After 300 years of waiting, Scotland’s 6,400-strong Jewish community finally has its own tartan.
Religious experts and tartan authorities collaborated to come up with a design that at once represents Jewish values and Scottish history.
The result is a navy and burgundy kosher non-wool-linen mix which abides by shatnez, the Jewish law which prohibits the mixture of certain fabrics.
The blue and white represents the Scottish flag, and a central gold line represents the gold from the Ark in the Biblical Tabernacle.
The silver represents the Scroll of the Law, and the red represents traditional Kiddush wine.
The tartan, which was chosen by Rabbi Mendel Jacobs – the only Scottish-born Rabbi living in Scotland – is registered with the Scottish National Register of Tartan in the name of the Jewish Community of Scotland.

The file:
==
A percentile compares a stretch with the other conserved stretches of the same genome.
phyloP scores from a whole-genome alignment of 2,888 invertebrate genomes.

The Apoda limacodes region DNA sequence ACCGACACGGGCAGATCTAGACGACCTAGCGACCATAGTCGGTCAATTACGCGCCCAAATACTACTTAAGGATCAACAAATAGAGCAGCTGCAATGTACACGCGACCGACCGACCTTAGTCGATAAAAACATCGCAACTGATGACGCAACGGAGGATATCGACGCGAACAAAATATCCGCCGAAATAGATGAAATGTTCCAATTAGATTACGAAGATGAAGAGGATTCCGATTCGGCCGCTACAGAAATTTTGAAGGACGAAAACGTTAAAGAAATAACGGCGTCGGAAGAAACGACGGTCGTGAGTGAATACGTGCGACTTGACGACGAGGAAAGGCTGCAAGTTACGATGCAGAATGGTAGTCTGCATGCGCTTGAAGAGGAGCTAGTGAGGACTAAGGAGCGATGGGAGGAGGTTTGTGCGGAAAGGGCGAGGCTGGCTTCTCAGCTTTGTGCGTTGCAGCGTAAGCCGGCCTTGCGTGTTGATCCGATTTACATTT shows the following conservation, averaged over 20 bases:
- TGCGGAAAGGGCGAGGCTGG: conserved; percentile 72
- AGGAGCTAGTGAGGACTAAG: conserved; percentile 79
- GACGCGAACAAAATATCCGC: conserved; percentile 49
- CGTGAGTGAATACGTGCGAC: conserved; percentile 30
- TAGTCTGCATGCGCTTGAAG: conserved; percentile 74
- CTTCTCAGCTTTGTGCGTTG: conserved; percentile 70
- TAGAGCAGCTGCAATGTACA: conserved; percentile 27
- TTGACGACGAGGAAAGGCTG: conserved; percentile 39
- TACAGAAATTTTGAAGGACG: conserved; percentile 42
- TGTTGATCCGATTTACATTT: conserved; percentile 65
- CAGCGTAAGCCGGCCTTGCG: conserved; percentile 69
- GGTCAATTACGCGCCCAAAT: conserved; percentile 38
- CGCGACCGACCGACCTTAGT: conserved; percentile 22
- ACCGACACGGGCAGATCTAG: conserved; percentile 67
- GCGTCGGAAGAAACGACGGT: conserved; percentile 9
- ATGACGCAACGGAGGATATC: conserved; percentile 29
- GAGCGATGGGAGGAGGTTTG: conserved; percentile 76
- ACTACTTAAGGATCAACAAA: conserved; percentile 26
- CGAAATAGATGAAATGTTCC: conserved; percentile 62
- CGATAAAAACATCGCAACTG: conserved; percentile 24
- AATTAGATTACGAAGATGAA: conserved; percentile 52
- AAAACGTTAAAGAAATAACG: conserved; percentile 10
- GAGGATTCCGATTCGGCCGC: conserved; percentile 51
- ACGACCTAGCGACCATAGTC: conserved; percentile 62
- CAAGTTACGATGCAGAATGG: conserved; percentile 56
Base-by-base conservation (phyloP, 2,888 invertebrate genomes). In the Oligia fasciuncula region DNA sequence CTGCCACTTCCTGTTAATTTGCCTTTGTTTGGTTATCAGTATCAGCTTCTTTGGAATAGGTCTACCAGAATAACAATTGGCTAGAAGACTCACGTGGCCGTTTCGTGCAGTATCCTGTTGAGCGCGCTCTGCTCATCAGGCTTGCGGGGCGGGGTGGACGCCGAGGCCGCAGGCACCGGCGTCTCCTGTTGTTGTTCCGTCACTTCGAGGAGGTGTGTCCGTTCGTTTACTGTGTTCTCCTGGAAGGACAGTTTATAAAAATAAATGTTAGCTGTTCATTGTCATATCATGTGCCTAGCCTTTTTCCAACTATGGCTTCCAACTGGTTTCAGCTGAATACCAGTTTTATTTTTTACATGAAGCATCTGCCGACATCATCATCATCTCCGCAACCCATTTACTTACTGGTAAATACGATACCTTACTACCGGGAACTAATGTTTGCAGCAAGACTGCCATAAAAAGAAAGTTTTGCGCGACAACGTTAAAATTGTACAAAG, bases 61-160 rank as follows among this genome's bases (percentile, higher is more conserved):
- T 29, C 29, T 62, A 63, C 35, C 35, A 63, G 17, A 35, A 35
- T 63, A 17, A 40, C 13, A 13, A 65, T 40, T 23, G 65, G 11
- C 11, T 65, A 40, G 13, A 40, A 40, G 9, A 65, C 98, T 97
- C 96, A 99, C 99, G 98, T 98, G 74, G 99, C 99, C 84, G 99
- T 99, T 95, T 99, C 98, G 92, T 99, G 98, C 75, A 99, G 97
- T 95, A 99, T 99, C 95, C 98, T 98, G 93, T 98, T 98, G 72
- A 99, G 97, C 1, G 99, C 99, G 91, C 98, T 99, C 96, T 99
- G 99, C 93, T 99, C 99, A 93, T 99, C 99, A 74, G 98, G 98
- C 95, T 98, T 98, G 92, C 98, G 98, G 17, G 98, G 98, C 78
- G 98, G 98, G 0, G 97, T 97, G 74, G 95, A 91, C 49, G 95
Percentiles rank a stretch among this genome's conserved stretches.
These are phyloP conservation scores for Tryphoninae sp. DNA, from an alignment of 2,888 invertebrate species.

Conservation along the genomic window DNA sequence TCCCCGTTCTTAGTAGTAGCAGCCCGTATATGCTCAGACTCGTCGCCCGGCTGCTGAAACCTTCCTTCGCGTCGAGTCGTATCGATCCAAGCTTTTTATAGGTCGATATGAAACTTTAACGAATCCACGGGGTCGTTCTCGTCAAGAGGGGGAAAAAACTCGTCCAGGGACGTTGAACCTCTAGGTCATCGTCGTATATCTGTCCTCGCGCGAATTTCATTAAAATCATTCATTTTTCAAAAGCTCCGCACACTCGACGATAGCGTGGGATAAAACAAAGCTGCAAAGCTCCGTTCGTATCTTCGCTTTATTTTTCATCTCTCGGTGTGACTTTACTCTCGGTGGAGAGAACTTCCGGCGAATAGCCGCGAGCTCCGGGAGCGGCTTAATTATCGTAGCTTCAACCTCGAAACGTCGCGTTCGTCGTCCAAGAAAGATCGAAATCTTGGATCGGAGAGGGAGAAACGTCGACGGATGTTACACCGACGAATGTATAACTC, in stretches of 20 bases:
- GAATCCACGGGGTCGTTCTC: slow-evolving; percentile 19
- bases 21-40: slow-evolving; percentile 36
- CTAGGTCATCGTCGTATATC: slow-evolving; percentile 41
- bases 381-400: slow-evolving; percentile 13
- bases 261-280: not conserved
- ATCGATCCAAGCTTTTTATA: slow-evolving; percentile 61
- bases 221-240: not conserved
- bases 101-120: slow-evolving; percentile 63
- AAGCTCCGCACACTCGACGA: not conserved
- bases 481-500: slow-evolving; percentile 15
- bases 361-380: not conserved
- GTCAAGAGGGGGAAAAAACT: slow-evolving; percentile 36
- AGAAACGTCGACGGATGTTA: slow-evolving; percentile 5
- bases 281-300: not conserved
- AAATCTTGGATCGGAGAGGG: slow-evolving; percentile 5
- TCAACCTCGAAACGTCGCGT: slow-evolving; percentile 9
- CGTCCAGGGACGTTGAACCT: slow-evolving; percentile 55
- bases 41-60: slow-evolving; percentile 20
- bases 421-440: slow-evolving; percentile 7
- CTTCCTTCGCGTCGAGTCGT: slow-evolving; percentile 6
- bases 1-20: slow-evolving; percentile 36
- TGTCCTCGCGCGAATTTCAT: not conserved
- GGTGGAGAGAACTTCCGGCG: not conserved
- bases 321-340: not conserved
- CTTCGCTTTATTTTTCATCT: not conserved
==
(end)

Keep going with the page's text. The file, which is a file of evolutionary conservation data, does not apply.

The tartan invention began when a Glaswegian dentist, Dr Clive Schmulian, met Jewish Telegraph editor Paul Harris at a charity dinner.
The pair decided to commission a leading kilt outlet, Slanj, to come up with some designs.
‘We put them to an online poll on the Jewish Telegraph’s website, 10,000 people voted, one was chosen and the winning design was announced,’ Dr Schmulian said